There was good reason for caution. Even when drugs are tested on hundreds of patients, safety problems can take years to identify. Now regulators are more willing to approve targeted therapies, especially those treating advanced cancers, based on tests in smaller patient groups. For someone with a few months to live and no other choice, the risk may be worth it. But was the balance appropriate with a slow growing tumor?
We wanted to understand why Kieran, who led the clinical trial of Tafinlar, would not recommend using it from the outset. In June, as soon as we thought Nathan was on the trip, we took him to Boston. After reviewing our son and almost two hours of detailed discussion, Kieran nodded the new therapy.
In a new interview, he said that when we met, he had just begun discussing therapy as Novartis Tafinlar as the first line of treatment with other families, depending on the patient’s circumstances.
“The conversation I would have had with a family five years earlier would have been completely different,” he said. There is enough data to consider a BRAF therapy that is appropriate directly to the bat for patients like Natan, provided families recognize that the image may change when more data is available, he said.
Not all patients have the luxury to wait for the information: “You can not always say, let’s just wait for three years and see how data goes,” said Kieran. He recently left Dana-Farber to lead the development of pediatric cancer therapy at Bristol-Myers Squibb.
Through all our research and our consultation with experts, there was a detail: There was a chance that Tafinlar would actually shrink Natan’s tumor, an unlikely outcome with kemo. If so, his symptoms could be improved, provided that the nerves had not already been damaged irreparably. We needed to give him that chance.
Two weeks later, a pharmacist from Sloan Kettering showed me how to turn Tafinlar into a liquid for Nathan to cool safely. In our kitchen, I poured the white powder of Kool-Aid with lemonade flavor, as Novartis says is the only drink that can solve this advanced medicine. I tried hard not to spoil anyone. Our insurance covered almost all of the costs, but I was still paying attention at the expense of replacing only one pill, at almost 100 dollars.
During the first few weeks, we kept unusual reactions. One night, Nathan went almost without any obvious reason. Another night nailed its temperature to 105 degrees. It turned out to be a virus. For a few days the nostrils spread throughout the body. Again, a virus is suspected.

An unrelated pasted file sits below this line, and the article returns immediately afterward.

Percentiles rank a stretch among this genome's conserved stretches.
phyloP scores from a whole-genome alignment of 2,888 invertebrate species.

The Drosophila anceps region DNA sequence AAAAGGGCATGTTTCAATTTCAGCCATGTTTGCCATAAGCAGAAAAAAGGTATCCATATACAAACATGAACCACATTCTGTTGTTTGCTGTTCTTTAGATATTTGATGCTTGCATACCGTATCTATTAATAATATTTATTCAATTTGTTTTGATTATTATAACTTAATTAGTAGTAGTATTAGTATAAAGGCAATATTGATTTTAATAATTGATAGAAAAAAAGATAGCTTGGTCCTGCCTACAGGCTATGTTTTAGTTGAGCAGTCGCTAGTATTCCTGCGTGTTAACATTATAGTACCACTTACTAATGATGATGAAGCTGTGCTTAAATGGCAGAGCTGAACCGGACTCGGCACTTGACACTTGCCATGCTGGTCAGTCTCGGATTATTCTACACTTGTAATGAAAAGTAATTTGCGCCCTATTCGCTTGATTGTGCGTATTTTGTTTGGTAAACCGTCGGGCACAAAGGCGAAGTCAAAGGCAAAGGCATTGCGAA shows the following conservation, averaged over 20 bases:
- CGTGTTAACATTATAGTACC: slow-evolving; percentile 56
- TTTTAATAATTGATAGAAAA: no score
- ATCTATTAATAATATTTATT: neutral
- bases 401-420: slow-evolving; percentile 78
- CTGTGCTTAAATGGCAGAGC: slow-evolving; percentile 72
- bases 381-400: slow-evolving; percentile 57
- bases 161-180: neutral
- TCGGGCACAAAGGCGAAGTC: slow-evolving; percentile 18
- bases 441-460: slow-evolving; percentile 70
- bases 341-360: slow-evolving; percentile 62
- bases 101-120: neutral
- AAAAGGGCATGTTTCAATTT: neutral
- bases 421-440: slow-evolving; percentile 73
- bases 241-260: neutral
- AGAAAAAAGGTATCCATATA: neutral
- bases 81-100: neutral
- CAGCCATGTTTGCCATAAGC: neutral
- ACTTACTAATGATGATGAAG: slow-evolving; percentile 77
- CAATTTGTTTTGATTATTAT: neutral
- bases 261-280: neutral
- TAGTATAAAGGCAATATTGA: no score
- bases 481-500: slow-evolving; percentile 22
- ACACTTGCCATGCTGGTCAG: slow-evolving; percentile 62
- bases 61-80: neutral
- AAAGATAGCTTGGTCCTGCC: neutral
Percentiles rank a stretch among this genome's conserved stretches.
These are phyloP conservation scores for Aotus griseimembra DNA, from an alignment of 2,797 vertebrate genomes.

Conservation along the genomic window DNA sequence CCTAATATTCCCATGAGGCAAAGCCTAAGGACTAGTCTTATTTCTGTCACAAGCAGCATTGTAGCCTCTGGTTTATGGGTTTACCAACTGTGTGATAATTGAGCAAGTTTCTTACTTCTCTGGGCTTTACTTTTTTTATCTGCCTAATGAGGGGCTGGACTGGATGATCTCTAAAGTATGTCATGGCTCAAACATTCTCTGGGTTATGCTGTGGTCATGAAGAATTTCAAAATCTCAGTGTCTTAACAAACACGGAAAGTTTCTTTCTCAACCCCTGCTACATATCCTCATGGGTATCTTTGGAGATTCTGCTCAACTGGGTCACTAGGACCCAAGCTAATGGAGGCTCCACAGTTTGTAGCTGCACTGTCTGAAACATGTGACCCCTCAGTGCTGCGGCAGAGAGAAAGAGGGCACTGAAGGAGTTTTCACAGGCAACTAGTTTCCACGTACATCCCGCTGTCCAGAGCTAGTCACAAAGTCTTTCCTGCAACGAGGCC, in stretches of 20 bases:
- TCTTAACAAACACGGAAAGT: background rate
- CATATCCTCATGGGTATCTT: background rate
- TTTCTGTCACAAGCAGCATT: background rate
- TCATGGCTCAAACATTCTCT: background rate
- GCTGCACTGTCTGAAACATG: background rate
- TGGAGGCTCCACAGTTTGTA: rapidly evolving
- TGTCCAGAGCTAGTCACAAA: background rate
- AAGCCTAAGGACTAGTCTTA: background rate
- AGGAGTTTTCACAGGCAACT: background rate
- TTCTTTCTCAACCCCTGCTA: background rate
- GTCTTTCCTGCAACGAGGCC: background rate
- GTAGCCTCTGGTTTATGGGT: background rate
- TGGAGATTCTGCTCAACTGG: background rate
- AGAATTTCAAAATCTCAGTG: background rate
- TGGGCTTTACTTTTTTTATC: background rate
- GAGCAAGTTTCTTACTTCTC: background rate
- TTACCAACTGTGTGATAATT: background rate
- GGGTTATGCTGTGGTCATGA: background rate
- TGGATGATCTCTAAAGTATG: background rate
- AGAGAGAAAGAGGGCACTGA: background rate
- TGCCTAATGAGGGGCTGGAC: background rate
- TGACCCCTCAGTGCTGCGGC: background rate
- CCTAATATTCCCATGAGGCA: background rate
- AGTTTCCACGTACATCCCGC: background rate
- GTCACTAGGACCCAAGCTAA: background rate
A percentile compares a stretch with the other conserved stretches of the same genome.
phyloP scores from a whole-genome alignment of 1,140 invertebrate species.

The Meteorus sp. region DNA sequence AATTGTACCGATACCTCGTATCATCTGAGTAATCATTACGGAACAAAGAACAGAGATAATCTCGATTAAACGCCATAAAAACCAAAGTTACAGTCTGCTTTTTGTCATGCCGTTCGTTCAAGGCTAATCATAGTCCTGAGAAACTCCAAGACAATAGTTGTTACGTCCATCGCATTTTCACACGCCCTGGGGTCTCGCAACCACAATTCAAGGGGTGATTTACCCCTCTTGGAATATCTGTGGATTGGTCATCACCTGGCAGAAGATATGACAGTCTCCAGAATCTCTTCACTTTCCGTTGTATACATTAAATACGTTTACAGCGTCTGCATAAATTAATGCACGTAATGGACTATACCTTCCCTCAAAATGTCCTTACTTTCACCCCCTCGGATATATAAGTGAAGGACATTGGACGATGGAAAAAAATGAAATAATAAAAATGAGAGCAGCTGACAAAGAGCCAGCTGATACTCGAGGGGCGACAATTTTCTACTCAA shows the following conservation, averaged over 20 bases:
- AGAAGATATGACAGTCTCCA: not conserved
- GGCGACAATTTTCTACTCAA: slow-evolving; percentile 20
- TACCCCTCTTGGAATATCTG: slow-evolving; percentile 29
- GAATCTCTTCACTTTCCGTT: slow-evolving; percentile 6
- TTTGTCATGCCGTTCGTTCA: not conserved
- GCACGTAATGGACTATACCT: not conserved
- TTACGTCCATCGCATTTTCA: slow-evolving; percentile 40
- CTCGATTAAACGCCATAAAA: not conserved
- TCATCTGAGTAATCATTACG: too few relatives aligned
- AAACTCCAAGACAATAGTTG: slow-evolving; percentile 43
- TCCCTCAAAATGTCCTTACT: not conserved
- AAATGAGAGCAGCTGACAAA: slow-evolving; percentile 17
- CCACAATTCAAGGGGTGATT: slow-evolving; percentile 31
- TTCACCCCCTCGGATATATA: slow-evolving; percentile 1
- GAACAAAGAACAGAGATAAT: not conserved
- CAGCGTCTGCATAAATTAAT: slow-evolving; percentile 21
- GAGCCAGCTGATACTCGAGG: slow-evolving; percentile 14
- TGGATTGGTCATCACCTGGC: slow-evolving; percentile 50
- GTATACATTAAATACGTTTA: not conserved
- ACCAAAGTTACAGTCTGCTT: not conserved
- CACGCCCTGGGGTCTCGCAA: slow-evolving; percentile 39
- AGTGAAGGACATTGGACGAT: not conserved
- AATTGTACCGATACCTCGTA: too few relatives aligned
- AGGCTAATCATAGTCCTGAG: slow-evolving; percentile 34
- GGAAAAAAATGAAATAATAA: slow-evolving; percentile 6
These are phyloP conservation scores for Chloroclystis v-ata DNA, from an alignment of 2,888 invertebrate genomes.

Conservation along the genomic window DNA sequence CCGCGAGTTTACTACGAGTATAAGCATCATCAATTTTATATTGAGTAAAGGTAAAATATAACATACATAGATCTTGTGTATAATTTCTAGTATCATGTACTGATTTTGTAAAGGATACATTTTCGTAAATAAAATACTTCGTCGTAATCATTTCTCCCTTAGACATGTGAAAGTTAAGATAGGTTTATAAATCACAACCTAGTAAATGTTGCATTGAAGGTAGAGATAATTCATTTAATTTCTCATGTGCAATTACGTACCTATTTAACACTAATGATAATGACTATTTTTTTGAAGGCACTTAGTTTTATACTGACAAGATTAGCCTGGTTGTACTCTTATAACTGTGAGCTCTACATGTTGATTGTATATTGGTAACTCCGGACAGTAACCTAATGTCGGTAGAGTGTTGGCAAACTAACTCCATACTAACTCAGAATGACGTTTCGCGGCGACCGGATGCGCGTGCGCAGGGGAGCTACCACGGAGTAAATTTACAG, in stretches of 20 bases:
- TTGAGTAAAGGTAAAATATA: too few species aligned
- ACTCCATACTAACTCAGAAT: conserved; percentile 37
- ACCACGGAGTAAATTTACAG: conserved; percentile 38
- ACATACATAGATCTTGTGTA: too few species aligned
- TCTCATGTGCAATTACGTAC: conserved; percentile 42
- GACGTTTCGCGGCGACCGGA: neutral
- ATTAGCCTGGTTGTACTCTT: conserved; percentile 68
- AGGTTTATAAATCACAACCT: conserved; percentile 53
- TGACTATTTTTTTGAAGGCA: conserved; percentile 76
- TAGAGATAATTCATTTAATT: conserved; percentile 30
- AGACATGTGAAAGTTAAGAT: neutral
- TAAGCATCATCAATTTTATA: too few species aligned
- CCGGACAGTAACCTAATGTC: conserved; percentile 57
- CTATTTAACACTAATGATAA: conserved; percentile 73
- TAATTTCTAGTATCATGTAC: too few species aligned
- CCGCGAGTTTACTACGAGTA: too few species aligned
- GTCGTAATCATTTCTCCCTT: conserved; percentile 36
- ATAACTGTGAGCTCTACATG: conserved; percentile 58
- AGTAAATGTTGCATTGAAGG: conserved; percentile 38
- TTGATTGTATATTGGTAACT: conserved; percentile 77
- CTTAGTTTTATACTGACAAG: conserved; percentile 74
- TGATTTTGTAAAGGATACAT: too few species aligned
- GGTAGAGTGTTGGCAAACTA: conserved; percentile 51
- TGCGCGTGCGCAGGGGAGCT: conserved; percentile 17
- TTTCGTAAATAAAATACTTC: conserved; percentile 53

And we noticed something else. After just over a week, Natan’s voice, almost ceaseless for several months, resounded loudly. At first we doubted that it was true. But Nathan was so happy that he could hear and talk to his brother, that he would shout and sing spontaneously.
During the summer, the test confirmed that his hearing had returned. His time became steadier and stronger. With a glimpse in the eye, Nathan would take an extra deep breath for the nurse and look at the screen when the oxygen level crossed from 99 percent to 100. He was taken out of respiratory drugs and the antibiotics that had been head restraint for almost a year.
Natan next MR, in October 2017, showed a result far beyond what we had allowed ourselves to hope: Almost all of the detectable tumor was gone. “It almost looks like a normal brain,” says Karajannis.
My husband and I have asked if we could have noticed the symptoms earlier and if treatment at this stage would have saved Natan from the worst disease. However, given the rapid development of science, we now believe that the opposite is true in our case. If we had found the tumor earlier, Natan probably had chemotherapy infusions and their hard effects every week for more than a year, with little real benefit.
Nathan’s successes give no guarantees. No one can tell how long the medicine will work, whether to take the drug for an indefinite period or end, or if you either risk doing something.
Science is also continuing. Novartis begins testing Tafinlar plus Mekinist – the combination used to treat melanoma patients – compared to chemotherapy in children whose low glioma exhibits BRAF V600E mutations to see if the combination works better and longer. Drugmaker has also lost the requirement that patients have prior treatment with chemotherapy to register. A new generation of BRAF treatments from companies, including Array BioPharma and AstraZeneca, are available in clinical trials. Our hope is that if Tafinlar stops working for Natan at any time, a new therapy will take place.
It has been more than a year since Natan started treatment. He started running again, and jumped, and swim and climb. He is now in the first class, excited to come to school every day and see his friends.
Natan swallows her capsule with a sip of water and blinks a thumbs up every time. He has traveled on holiday, even abroad, without an accident. On our last trip, he chose a new T-shirt for himself. On the front it says: “Never give up.”
By Michele Gershberg
Photo Editing: Steve McKinley
Video: Jillian Kitchener, Craig Hettich, Mike Wood
Design: Pete Hausler
Edited by John Blanton